1. Limited time only! Sign up for a free 30min personal tutor trial with Chegg Tutors
    Dismiss Notice
Dismiss Notice
Join Physics Forums Today!
The friendliest, high quality science and math community on the planet! Everyone who loves science is here!

Electron after ionizion

  1. Aug 12, 2011 #1
    If I have, lets say, light of 70nm wavelength. I should be able to calculate the energy like this:
    [itex]E_p = h\nu = \frac{hc}{\lambda}[/itex]

    Now, if the photon ionize a hydrogen atom. Can can I calculate the electron speed using. [itex]E_e = \frac{mv^2}{2}[/itex] And say that the energy is preserved in the process?
    [itex]E_e = E_p[/itex]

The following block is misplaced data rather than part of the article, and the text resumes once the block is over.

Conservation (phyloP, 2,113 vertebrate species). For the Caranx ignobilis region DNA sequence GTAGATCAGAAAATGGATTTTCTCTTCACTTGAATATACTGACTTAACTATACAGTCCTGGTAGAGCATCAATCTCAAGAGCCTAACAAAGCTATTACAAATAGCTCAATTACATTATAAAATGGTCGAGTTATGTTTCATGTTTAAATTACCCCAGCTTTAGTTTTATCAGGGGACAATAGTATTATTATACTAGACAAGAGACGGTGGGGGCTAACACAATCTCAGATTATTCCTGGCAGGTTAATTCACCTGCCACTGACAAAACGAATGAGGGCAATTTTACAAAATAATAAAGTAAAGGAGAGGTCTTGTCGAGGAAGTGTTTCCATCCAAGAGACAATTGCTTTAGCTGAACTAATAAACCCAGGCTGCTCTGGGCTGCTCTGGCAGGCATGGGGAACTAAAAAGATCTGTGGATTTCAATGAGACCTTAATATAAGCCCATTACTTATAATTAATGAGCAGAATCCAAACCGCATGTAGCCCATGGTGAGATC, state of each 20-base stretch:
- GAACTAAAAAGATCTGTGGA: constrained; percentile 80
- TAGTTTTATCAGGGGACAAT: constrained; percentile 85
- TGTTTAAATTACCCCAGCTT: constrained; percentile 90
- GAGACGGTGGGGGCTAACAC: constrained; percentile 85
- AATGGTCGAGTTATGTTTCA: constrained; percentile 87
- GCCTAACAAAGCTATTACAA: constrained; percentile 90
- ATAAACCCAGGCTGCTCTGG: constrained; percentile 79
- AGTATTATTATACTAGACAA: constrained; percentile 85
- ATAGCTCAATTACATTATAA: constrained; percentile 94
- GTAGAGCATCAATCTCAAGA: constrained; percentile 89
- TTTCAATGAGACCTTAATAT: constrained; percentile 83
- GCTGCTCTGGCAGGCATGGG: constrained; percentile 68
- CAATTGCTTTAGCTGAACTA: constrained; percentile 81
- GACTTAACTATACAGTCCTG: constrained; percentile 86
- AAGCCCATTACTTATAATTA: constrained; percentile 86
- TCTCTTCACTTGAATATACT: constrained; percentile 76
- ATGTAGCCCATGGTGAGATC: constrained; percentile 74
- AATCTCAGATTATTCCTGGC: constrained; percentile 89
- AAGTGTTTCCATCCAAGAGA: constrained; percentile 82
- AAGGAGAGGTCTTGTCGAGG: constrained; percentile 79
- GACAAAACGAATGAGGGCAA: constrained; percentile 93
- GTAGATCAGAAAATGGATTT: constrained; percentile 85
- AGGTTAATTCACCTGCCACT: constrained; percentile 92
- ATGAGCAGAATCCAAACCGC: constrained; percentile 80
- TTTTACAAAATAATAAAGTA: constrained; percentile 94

[itex]\frac{m_ev^2}{2} = \frac{hc}{\lambda}[/itex]

    Wish gives the speed:

    [itex]v = \sqrt (\frac{2}{m_e} \frac{hc}{\lambda} )[/itex]
     
  2. jcsd
  3. Aug 12, 2011 #2

    xts

    User Avatar

    You forgot about the potential energy of binding the electron in the atom.
     
  4. Aug 12, 2011 #3
    Ahh... You're right. The electron has the be, sort of, pulled away. I take it I can discard all but the first energy level, or? Giving me something like this.

    [itex]\frac{13.6*num protons}{1^2} = 13.6 (eV)[/itex] ; number of protons = 1

    [itex]v = \sqrt{\frac{2}{m_e} \left( \frac{hc}{\lambda}-13.6\right)}[/itex]
     
  5. Aug 12, 2011 #4

    xts

    User Avatar

    For Hydrogen you have only one electron to kick out, which require 13.6eV. For bigger atoms your photon may kick out any of electrons (if ots energy is sufficient) - not only 1s one, so you'll have choice of energies to subtract.
     
Know someone interested in this topic? Share this thread via Reddit, Google+, Twitter, or Facebook